Mountain Quail are ground-dwelling birds belonging to the New World Quail family. Despite their small size, they are the largest breed of quail in the United States.
Keeping Mountain Quail can be difficult because these birds require more care than other breeds. They do best with experienced keepers who can meet the birds’ various needs.
These unique birds have fancy plumage and make beautiful additions to flocks. Let’s find out more about them.
Quick Facts About Mountain Quail
|Place of Origin:
|Mountain ranges in western North America
|Eggs, ornamental flock members, meat
|Weighs 6.7 ounces, stands 9 inches tall
|Weighs 9.2 pounds, stands 9 inches tall
|Olive, brown, blue, grey, white, black
|Heat and cold
|9–15 eggs per season
|Varies by season but typically includes insects, leaves, bulbs, seeds, and berries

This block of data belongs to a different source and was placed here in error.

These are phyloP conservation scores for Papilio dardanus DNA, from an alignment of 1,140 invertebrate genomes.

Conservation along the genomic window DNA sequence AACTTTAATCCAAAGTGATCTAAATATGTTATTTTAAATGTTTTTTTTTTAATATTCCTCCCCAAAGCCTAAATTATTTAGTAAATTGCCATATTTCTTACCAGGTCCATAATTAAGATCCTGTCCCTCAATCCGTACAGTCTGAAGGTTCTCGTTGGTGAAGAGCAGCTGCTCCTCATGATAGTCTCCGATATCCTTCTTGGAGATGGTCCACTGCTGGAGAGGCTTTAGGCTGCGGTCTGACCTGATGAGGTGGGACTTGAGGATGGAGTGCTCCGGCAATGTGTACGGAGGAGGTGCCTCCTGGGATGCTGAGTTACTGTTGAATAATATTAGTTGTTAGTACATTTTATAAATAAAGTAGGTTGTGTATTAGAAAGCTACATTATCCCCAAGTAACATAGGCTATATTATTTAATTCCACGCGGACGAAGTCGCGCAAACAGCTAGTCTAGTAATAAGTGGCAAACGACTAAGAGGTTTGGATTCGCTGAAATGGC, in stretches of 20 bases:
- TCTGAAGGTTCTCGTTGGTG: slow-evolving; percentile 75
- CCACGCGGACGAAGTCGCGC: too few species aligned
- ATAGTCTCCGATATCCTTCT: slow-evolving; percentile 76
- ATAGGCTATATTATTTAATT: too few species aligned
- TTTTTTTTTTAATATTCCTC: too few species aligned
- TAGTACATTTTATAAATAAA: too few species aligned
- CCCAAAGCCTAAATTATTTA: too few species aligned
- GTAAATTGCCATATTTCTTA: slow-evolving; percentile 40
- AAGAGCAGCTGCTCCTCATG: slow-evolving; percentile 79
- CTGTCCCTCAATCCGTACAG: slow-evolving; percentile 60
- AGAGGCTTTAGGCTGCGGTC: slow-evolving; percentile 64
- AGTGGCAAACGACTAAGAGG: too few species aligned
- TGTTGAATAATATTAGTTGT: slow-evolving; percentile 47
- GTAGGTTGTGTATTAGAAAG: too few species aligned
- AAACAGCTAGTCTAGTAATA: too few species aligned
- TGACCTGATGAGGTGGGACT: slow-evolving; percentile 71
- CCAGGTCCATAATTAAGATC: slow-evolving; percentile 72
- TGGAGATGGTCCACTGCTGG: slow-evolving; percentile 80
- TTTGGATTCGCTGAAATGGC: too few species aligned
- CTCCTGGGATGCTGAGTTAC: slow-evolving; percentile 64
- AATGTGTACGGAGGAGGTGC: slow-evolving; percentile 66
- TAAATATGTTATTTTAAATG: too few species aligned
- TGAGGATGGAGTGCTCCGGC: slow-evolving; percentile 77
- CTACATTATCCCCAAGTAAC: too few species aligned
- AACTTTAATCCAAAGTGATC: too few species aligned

Mountain Quail Origins
Mountain Quail are found in foothills and mountains in the western United States. They range from the Cascade mountain range to mountains in Central California.
Their ancestors are made up of other New World Quail breeds. The Mountain Quail originated in the mountains and are found in Oregon, California, Washington, and Nevada.
Mountain Quail were introduced to British Columbia and Canada. They can be found in these areas, though they are not native to them.
Mountain Quail Characteristics
There are five subspecies of Mountain Quail, all with slight color variations. There is no significant difference in size, and male and female birds closely resemble each other.
Although Mountain Quail can fly, they prefer to stay on the ground in areas with plenty of ground coverage. They are elusive, standing still when approached so they blend in with their surroundings, which means they can be difficult to spot.